During budget talks earlier this year, several board members said they were interested in prioritizing funding for increased mental health services. The district did allocate some money from the 2018-19 budget to expand services, described as the “most urgent,” and mostly for students with special needs, but officials had said that new dollars could be needed to do more.

The teacher pay component was written into the contract approved earlier this year between the district and the teachers union. If Aurora voters approved the tax measure, then the union and school district would reopen negotiations to redesign the way teachers are paid.

In crafting the recommendation, school district staff will explain findings from focus groups and polling. Based on polls conducted of 500 likely voters by Frederick Polls, 61 percent said in July they would favor a school tax hike.

The district’s presentation for the board will also note that outreach and polling indicate community support for teacher pay raises, student services and other items that a tax hike would fund.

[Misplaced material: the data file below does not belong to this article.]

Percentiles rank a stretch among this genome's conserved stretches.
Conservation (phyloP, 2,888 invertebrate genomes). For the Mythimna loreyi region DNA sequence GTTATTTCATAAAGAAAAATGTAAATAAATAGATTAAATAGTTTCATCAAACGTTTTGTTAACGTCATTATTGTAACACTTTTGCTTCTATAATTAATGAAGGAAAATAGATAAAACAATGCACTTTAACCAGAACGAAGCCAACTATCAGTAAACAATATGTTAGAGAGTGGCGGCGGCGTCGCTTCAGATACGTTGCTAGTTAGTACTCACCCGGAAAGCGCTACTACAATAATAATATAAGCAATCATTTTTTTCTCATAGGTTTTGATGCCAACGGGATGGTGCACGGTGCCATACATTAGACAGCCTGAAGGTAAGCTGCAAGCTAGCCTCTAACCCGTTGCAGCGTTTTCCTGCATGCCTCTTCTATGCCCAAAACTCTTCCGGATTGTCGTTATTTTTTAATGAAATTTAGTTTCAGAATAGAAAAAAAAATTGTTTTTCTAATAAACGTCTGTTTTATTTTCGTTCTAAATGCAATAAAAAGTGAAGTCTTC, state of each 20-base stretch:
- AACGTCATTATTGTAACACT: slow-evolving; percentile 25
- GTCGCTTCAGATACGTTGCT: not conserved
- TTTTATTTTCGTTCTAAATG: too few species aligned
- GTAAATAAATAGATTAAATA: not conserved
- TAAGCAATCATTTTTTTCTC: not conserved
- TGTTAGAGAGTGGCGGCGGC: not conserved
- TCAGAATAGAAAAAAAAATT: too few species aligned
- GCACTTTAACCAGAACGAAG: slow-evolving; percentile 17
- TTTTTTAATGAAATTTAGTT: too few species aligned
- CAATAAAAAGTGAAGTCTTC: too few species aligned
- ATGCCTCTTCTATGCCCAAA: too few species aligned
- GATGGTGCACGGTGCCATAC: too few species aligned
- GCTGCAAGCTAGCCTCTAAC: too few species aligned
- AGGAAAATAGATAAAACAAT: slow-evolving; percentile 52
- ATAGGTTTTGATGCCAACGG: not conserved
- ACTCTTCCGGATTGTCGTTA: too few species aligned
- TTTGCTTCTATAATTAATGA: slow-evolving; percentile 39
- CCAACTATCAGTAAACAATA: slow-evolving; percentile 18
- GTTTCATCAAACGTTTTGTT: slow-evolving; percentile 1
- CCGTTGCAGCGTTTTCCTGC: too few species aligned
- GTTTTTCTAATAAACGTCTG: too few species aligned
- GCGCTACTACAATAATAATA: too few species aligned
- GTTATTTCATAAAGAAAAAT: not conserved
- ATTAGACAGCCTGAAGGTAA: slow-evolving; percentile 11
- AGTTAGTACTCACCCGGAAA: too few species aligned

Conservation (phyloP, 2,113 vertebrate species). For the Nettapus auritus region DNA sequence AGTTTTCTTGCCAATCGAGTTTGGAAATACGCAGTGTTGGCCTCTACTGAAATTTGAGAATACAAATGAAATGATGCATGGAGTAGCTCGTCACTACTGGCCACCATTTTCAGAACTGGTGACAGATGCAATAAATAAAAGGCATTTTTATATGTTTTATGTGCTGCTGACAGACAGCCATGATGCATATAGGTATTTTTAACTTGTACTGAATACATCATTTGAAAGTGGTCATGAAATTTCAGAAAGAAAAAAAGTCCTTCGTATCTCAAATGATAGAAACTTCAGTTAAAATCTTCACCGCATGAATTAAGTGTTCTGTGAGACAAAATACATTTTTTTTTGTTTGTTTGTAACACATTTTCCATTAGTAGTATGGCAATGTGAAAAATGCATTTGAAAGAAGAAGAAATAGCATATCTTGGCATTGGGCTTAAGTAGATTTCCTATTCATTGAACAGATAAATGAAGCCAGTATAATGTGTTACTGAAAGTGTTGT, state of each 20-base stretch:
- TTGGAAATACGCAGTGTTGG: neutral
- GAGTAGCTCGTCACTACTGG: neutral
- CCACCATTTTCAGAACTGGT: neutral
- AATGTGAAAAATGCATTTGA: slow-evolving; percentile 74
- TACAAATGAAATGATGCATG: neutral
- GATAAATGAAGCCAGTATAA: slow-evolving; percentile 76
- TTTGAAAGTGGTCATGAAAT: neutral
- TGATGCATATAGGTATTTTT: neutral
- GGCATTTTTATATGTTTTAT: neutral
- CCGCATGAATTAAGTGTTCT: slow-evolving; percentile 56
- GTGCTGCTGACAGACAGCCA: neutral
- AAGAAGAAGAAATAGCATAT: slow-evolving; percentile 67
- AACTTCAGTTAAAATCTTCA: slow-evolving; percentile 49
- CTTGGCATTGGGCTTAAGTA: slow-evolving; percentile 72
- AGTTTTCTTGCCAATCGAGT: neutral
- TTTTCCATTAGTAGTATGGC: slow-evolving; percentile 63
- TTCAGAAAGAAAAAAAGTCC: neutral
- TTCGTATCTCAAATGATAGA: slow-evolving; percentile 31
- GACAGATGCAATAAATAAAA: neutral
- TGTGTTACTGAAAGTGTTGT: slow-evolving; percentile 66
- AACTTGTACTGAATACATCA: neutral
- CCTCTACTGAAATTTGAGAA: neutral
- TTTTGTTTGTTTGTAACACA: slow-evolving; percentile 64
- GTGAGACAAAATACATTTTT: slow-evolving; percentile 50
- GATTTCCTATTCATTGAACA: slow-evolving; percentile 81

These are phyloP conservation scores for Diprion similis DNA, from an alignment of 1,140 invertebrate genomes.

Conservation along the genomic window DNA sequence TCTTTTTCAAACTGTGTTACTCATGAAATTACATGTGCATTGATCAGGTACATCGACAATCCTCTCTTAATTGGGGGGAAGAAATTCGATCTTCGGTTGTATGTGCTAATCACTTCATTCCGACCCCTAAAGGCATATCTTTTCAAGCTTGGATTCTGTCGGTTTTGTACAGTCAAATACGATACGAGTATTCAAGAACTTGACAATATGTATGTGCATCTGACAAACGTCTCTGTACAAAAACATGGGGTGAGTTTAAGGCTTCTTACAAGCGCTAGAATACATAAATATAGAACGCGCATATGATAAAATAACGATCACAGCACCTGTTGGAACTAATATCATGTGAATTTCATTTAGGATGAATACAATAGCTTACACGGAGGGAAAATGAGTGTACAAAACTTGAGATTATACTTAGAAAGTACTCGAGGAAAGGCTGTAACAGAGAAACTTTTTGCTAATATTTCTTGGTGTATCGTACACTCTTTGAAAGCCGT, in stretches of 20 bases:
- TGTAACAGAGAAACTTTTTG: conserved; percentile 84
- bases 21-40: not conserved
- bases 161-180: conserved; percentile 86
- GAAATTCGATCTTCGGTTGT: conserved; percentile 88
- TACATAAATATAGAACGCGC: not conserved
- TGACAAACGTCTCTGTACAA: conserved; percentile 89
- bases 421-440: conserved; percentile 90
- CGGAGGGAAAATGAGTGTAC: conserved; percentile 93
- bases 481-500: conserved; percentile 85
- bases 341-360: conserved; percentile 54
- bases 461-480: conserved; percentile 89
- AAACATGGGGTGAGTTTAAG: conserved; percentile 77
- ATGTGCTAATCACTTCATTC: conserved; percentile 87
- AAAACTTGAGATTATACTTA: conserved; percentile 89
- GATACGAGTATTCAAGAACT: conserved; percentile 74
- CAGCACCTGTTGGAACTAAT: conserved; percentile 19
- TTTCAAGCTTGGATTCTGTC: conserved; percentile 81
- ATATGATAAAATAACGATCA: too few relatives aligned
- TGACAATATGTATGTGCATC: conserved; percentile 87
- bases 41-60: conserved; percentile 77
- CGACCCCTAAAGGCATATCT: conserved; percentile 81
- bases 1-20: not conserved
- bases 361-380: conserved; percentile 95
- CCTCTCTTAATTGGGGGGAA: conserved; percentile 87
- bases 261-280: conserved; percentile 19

School Finance

Key lawmakers urge IPS to lease Broad Ripple high school to charter school

PHOTO: Scott Elliott

Several Indiana lawmakers, including two influential state representatives, are calling on Indianapolis Public Schools leaders to sell the Broad Ripple High School campus to Purdue Polytechnic High School.

In a letter to Superintendent Lewis Ferebee and the Indianapolis Public Schools Board sent Tuesday, nine lawmakers urged the district to quickly accept a verbal offer from Purdue Polytechnic to lease the building for up to $8 million.

The letter is the latest volley in a sustained campaign from Broad Ripple residents and local leaders to pressure the district to lease or sell the desirable building to a charter school. The district is instead considering steps that could eventually allow them sell the large property on the open market.

But lawmakers said the offer from Purdue Polytechnic is more lucrative and indicated they wouldn’t support allowing the district to sell the property to other buyers.